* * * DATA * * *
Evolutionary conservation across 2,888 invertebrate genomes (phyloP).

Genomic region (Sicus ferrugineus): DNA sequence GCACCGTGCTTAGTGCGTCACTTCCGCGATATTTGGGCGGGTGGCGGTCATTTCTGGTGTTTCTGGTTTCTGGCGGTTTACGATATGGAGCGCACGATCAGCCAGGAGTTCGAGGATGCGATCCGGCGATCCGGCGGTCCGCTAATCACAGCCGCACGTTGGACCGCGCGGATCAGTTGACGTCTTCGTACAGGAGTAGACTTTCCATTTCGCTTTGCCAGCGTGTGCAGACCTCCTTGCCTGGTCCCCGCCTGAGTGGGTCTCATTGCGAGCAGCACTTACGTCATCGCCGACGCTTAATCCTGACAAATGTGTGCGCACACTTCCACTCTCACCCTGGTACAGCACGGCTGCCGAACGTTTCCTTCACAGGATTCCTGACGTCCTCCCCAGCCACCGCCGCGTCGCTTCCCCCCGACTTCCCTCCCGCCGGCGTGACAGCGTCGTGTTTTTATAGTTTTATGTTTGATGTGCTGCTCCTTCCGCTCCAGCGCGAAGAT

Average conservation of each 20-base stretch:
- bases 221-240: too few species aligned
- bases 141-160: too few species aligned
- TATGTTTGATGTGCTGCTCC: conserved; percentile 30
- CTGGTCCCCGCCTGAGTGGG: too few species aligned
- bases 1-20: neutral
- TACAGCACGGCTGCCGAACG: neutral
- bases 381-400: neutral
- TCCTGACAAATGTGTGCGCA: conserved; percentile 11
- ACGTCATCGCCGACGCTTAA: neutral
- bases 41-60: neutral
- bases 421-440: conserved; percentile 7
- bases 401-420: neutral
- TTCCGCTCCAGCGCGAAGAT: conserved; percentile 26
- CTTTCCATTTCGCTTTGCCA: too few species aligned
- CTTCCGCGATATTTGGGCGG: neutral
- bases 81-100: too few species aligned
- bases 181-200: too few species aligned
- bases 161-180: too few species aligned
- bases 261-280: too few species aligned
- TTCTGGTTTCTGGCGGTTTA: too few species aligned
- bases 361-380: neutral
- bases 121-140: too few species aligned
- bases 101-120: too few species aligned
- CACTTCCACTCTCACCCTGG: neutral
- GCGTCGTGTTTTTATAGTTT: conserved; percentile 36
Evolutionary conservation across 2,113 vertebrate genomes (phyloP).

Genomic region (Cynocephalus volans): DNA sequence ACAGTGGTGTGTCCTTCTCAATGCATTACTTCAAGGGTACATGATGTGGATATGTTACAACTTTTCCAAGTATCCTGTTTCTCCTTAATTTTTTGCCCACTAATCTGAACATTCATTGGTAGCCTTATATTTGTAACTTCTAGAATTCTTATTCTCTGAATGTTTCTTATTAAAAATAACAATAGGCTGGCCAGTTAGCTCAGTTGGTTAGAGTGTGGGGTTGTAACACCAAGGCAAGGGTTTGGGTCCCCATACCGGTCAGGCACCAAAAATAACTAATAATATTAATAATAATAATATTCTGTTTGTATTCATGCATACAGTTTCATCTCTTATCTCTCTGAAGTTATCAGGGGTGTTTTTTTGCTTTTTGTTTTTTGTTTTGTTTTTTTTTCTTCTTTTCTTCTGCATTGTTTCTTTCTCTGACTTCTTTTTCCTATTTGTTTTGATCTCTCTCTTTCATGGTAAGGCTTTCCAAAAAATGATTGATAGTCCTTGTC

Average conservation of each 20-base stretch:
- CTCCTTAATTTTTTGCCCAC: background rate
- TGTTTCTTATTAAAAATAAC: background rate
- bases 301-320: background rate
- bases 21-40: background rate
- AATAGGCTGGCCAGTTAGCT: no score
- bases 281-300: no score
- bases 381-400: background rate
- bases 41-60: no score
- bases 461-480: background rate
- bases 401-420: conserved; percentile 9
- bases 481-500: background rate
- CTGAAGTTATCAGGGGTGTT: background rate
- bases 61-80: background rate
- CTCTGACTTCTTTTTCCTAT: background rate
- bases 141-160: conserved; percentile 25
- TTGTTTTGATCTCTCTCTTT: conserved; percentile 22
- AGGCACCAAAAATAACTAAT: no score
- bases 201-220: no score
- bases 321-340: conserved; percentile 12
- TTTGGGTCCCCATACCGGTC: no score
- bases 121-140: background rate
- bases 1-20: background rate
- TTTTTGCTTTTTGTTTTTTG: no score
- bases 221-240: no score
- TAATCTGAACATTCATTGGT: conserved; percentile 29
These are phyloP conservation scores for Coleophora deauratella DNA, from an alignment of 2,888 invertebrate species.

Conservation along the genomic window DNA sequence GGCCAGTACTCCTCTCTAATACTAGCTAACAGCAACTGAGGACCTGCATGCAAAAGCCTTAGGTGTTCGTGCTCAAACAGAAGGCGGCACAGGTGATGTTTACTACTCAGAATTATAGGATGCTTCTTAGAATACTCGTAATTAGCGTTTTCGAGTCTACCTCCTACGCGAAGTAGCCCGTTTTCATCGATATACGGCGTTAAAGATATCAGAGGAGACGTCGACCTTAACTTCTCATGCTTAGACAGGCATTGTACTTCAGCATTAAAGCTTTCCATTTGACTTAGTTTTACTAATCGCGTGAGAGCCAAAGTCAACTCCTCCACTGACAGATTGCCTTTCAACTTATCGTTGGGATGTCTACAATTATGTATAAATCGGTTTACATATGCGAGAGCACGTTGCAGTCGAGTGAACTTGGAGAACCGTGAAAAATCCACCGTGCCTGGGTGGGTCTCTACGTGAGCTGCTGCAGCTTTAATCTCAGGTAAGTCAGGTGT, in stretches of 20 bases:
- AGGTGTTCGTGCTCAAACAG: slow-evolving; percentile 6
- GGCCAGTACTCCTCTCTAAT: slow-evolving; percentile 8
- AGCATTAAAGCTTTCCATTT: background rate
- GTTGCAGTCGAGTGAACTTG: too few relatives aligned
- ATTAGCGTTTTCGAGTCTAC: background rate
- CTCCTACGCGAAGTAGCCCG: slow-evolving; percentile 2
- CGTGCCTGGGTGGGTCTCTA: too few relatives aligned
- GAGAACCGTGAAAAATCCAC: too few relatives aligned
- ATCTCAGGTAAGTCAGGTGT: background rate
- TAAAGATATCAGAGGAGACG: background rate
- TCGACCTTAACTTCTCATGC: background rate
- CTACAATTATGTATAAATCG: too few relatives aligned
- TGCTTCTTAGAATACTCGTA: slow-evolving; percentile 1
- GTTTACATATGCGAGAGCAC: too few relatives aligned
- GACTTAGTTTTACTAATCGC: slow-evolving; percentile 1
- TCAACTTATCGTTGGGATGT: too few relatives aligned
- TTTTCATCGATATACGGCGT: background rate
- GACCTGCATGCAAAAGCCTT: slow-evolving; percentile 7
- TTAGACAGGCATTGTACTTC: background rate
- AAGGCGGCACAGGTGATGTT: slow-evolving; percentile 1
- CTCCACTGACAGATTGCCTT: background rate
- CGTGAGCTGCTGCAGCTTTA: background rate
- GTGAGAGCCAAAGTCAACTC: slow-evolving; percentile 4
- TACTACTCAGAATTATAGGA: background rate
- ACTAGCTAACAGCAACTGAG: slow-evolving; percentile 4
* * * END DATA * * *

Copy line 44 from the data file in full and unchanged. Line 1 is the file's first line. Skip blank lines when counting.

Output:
- bases 61-80: background rate